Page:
UPDATE: The slides for this presentation are now online here.
Later this week I shall be attending BILETA – the British and Irish Law, Education and Technology Association conference – at Liverpool Law School. In technology terms it’s a venerable institution and a long standing event: this will be the 28th annual conference. I’ve attended the last four, and talked about privacy-related subjects in all of them. Looking back at them, what surprises me is that, despite some of the doom-laden stuff that I write and talk about, I seem to be getting more rather than less optimistic.
The very fact that the subject I’m presenting on this week is ‘A Privacy-Friendly Future?’, albeit with a crucial question mark, gives a hint as to my overall view. The future of privacy on the internet is very much in the balance, in my opinion – but a few years ago I would have said that the balance was tilted hugely in one direction – against privacy – and now I’m not quite so sure.
My talk will explain why I think this is so. There are a number of key reasons to feel less than completely depressed about privacy. There have been ‘victories’ of a sort over the last few years, from the defeat of that most intrusive of behavioural advertisers, Phorm, to the (at least short term) rebuffing of the Communications Data Bill. The well-orchestrated defeats of SOPA, PIPA and ACTA even had their privacy elements. What’s more, even businesses seem to be getting the privacy bug. That old dinosaur Microsoft’s bold stance that Do Not Track should be ‘on’ by default on Internet Explorer, and Mozilla’s decision to block third party cookies by default on the latest version of Firefox are both signals. They may not work – indeed, Microsoft’s decision may be counterproductive in the short term, as advertisers choose to simply ignore the Do Not Track setting – but they are still significant. Significant in that they show that privacy has become a selling point – that doing things that are ‘privacy-friendly’ and being seen to do things that are privacy-friendly are viewed as being good for business.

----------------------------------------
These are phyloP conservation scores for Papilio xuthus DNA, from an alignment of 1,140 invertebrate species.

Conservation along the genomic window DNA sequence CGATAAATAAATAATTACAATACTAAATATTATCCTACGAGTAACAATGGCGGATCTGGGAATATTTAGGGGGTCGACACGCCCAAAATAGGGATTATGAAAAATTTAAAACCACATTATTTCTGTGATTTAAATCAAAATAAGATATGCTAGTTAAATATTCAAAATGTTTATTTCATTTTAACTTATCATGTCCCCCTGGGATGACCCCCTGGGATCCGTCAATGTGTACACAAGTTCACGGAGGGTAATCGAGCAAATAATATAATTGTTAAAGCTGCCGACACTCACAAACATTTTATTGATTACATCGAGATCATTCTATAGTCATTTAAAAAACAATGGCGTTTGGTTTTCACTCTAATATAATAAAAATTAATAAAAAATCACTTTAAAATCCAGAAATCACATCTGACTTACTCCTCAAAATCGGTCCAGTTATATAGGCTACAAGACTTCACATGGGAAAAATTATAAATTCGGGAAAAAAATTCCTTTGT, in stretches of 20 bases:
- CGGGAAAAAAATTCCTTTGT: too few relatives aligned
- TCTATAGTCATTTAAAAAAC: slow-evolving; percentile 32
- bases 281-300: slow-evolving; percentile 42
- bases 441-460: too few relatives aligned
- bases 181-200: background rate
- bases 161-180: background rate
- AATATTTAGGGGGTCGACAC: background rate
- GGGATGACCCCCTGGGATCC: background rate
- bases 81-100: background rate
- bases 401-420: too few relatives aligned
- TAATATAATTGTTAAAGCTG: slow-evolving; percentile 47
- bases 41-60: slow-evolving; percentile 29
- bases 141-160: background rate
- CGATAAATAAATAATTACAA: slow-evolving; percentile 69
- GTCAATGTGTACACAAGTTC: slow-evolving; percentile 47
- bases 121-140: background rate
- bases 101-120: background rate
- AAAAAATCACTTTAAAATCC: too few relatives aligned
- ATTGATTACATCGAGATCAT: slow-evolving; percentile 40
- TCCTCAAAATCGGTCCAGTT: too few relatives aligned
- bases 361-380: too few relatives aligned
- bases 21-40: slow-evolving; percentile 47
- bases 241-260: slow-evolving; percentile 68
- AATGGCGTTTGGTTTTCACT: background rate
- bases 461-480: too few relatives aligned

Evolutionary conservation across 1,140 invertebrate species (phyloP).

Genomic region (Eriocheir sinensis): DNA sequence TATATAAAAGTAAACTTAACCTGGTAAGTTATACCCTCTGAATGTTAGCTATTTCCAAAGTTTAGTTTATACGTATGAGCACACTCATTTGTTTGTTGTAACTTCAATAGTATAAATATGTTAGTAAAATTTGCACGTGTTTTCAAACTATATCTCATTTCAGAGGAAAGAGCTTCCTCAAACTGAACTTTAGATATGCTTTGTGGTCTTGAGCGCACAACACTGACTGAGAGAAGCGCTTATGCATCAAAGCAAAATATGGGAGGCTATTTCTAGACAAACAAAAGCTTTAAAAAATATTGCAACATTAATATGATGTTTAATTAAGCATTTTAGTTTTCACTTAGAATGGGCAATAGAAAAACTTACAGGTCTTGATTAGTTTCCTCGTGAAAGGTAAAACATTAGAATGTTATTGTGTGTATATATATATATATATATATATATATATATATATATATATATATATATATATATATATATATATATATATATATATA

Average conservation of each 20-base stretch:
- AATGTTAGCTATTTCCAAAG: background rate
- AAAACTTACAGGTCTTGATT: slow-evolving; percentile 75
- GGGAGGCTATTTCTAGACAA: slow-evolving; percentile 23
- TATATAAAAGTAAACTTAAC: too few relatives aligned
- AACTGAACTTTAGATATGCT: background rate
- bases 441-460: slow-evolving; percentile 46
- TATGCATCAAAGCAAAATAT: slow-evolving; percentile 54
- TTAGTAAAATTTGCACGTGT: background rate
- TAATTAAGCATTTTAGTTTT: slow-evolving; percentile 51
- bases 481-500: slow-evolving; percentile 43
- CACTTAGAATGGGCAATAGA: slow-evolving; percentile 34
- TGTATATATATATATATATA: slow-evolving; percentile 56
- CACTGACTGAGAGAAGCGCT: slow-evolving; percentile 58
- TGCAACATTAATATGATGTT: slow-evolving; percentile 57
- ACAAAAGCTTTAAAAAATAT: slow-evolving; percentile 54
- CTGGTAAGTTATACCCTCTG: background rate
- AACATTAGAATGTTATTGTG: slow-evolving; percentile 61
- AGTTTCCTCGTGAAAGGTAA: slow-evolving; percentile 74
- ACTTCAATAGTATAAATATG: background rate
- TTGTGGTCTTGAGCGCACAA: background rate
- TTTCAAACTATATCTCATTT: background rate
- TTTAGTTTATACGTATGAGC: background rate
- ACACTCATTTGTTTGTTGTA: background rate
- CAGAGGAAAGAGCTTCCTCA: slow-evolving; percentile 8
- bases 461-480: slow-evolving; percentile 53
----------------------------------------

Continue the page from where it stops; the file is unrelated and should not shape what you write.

Other privacy-friendly technology, is developing apace, and getting more user-friendly all the time – track-blockers like Ghostery and DoNotTrackMe, VPN and proxy services like hidemyass.com, TOR etc, privacy-friendly search engines like duckduckgo.com and startpage are simple, functional and attractive – and in their basic forms free.
Of course these are in many ways little things, and at the same time we have such privacy nightmares as Facebook’s new ‘Home’ and technology like Google Glass pushing the privacy-invasive envelope in previously unimaginable ways, and governments pushing for more and more surveillance all the time.
Will the privacy-invaders win? Or do we have a chance to create a privacy-friendly future? Ultimately, I think we still do. The bottom line of my hopeful outlook is that surveys seem to suggest that this, in the end, is what people want. One of the most recent such surveys, by Ovum, suggest ‘that 68 percent of the Internet population across 11 countries would select a “do-not-track” (DNT) feature if it was easily available‘ – and that this figure is pretty consistent around the world. In particular, the people of the US are just as keen not to be tracked as those in Europe. What’s more, the more people learn about what’s happening, the more they seem to care. And they will learn – privacy is much bigger news than it was when I first started working in this field. It’s no longer just a subject for geeks and tin-foil hat-wearers.
Ultimately, what the people want, they will get. Businesses will respond – and they’re beginning to. Governments will respond – in the UK, the way that the Communications Data Bill was given a thorough bashing will have raised a few eyebrows, and may have started a few people thinking differently. I hope so.
It’s still very much in the balance – but right now, it feels possible, where a few years ago it felt all-but impossible. I hope I’m right….